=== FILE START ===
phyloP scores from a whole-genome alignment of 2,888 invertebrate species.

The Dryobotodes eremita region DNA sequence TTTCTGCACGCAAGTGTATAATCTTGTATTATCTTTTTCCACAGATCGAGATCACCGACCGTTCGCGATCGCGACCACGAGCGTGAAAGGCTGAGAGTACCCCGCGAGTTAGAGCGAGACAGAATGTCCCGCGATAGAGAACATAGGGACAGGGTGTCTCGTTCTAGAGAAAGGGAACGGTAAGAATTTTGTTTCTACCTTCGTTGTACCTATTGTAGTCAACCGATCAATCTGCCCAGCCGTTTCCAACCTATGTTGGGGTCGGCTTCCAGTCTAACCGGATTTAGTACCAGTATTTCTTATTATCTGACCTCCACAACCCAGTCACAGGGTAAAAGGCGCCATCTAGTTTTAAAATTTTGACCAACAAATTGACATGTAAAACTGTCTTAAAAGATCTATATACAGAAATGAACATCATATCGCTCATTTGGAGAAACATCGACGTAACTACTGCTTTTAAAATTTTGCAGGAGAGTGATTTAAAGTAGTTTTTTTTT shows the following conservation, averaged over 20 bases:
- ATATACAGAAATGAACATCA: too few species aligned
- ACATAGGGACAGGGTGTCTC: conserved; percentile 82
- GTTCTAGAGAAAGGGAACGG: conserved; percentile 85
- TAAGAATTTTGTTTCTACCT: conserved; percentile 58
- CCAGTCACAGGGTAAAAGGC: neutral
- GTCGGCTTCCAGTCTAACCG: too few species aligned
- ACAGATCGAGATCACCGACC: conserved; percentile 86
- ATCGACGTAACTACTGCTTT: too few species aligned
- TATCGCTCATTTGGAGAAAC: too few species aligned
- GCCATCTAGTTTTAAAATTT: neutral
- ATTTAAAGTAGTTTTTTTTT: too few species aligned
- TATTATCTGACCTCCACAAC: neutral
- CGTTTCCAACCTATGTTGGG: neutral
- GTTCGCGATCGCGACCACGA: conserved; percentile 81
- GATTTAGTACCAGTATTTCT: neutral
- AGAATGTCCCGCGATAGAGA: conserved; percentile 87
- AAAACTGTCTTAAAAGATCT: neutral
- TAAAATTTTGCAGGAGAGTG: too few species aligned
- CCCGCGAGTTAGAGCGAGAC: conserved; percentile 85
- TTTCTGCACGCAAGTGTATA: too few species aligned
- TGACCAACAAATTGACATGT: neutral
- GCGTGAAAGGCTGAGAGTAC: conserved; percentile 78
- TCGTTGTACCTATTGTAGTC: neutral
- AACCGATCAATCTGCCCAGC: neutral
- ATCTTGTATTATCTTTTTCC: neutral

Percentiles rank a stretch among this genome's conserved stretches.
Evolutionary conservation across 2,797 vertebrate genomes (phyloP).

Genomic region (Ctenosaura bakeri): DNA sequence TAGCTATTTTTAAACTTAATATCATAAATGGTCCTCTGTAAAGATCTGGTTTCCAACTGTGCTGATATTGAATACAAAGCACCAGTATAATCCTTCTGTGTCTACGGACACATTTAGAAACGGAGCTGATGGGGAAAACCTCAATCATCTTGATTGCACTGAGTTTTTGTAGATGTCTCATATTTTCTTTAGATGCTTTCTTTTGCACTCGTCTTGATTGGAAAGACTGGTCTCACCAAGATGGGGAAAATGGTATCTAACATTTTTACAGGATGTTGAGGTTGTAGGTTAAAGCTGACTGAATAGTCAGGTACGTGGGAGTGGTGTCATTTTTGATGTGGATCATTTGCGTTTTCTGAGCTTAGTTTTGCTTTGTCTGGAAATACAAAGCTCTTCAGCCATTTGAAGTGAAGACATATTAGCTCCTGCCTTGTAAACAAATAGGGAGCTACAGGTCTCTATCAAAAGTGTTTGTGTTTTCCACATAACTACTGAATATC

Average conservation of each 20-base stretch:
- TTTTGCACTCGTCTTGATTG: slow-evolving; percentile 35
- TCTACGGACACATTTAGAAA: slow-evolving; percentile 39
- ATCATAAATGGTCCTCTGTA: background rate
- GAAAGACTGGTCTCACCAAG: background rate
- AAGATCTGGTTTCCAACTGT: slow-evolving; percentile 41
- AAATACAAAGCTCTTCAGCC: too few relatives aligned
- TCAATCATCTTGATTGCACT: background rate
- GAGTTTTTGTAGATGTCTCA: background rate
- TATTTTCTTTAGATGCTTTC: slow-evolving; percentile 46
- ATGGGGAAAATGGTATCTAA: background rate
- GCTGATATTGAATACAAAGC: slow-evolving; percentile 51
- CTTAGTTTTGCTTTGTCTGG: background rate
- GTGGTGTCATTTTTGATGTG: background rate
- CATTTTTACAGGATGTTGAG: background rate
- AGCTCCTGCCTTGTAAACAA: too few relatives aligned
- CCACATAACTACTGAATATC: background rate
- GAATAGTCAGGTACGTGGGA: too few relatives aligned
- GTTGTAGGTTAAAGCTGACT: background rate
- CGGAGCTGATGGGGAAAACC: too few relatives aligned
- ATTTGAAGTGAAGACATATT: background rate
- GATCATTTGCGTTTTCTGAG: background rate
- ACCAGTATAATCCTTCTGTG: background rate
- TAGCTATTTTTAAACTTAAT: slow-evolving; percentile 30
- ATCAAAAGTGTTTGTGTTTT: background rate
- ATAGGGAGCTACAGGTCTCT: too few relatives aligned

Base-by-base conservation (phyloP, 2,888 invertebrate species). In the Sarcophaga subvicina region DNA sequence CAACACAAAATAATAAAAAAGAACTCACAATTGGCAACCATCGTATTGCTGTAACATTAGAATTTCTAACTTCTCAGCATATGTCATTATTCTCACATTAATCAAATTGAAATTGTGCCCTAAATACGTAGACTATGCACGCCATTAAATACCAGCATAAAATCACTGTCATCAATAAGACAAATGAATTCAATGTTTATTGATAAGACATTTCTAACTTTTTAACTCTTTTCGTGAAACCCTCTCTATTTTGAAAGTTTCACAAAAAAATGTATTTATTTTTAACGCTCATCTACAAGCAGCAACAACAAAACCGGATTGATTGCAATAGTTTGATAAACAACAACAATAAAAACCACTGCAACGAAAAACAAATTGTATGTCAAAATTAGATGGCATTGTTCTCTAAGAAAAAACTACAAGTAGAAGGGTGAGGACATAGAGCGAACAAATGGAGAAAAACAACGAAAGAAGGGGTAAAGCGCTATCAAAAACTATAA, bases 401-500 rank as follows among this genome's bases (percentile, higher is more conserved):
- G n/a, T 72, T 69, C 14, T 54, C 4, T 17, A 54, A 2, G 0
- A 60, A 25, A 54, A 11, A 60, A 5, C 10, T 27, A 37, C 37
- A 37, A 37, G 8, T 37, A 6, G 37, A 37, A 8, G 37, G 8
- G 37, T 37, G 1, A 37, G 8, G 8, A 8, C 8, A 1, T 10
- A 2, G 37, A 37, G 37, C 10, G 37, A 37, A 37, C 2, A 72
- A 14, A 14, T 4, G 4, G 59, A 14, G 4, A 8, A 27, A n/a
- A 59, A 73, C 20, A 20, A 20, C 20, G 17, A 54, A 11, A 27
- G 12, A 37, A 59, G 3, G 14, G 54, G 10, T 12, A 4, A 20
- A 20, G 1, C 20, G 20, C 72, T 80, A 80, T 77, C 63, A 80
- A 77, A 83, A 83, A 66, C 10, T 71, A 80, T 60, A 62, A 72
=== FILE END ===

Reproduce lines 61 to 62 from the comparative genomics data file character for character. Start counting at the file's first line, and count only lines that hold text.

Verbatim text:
- G 37, T 37, G 1, A 37, G 8, G 8, A 8, C 8, A 1, T 10
- A 2, G 37, A 37, G 37, C 10, G 37, A 37, A 37, C 2, A 72